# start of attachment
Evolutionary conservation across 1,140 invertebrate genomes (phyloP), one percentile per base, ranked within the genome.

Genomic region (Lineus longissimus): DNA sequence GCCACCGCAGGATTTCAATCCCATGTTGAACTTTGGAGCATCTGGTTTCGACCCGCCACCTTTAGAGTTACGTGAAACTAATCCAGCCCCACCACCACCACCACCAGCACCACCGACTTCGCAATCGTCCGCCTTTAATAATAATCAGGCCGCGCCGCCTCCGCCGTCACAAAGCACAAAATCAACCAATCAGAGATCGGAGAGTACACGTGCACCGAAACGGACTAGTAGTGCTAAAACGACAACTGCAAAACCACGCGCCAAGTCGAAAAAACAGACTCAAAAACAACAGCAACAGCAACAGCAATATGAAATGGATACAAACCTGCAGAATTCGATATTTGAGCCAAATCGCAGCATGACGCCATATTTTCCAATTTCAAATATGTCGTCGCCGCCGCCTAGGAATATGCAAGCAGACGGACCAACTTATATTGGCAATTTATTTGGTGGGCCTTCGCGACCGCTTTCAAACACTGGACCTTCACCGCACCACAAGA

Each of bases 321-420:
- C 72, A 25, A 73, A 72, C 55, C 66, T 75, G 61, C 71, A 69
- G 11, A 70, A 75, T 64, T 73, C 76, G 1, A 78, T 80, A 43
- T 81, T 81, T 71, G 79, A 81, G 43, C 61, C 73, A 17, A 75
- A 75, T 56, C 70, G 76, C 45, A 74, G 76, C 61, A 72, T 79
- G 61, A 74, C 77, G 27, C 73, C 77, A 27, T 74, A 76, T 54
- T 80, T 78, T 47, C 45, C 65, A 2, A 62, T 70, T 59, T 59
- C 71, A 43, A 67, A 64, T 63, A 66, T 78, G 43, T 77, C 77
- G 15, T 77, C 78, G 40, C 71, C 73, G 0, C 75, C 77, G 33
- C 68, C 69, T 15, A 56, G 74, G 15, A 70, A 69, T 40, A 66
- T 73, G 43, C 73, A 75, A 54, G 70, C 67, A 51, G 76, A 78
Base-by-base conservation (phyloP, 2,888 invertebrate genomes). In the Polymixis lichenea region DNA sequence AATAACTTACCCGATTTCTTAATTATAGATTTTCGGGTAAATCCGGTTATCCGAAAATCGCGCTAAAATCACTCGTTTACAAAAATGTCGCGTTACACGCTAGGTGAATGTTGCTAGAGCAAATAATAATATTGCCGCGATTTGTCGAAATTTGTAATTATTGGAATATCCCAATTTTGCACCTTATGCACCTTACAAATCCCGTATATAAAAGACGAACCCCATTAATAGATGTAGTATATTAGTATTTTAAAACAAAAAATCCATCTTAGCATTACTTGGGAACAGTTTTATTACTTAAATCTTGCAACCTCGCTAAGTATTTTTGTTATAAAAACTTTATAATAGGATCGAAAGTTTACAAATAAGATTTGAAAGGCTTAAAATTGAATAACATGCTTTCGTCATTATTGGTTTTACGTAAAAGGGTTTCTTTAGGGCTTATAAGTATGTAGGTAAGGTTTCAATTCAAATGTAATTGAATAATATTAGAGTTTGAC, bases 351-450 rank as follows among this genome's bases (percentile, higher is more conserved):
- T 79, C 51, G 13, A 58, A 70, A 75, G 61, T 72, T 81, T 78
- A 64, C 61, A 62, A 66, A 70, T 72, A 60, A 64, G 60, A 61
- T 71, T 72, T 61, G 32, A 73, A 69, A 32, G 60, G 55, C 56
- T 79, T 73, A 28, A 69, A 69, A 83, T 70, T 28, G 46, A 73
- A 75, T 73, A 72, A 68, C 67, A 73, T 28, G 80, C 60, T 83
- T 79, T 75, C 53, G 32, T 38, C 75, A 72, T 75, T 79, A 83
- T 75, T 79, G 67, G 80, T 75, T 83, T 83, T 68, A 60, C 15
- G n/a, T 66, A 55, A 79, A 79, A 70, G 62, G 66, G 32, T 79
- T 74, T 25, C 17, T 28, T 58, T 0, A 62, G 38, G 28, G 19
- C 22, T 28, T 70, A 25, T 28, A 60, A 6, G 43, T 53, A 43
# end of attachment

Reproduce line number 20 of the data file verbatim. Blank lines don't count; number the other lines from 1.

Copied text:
- T 79, T 75, C 53, G 32, T 38, C 75, A 72, T 75, T 79, A 83